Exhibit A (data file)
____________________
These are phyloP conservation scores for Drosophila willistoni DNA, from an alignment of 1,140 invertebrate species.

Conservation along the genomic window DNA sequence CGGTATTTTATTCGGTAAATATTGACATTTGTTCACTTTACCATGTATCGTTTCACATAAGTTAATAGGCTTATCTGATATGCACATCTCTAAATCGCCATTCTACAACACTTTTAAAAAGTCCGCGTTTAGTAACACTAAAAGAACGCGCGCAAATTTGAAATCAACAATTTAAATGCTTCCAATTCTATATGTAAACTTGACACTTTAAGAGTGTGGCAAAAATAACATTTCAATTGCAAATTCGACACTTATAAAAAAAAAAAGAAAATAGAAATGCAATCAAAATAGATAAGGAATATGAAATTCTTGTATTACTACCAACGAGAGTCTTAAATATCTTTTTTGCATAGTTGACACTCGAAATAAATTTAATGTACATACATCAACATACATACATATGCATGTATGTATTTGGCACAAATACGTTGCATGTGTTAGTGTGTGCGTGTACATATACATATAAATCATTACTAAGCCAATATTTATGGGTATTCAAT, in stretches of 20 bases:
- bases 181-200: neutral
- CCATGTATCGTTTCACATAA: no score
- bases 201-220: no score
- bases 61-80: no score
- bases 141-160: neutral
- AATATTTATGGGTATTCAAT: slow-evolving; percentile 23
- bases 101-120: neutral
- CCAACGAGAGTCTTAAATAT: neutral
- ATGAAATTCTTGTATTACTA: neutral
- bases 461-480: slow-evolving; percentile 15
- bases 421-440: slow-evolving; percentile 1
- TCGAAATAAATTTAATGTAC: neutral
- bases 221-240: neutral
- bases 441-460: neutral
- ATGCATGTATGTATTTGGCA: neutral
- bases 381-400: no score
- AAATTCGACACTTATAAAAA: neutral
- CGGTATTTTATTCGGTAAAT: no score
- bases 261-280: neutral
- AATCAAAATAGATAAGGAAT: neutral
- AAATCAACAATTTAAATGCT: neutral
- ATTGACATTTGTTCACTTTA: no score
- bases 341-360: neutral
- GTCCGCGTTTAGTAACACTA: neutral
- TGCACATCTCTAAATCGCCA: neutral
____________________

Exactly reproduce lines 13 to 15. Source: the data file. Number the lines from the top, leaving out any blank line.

- bases 421-440: slow-evolving; percentile 1
- TCGAAATAAATTTAATGTAC: neutral
- bases 221-240: neutral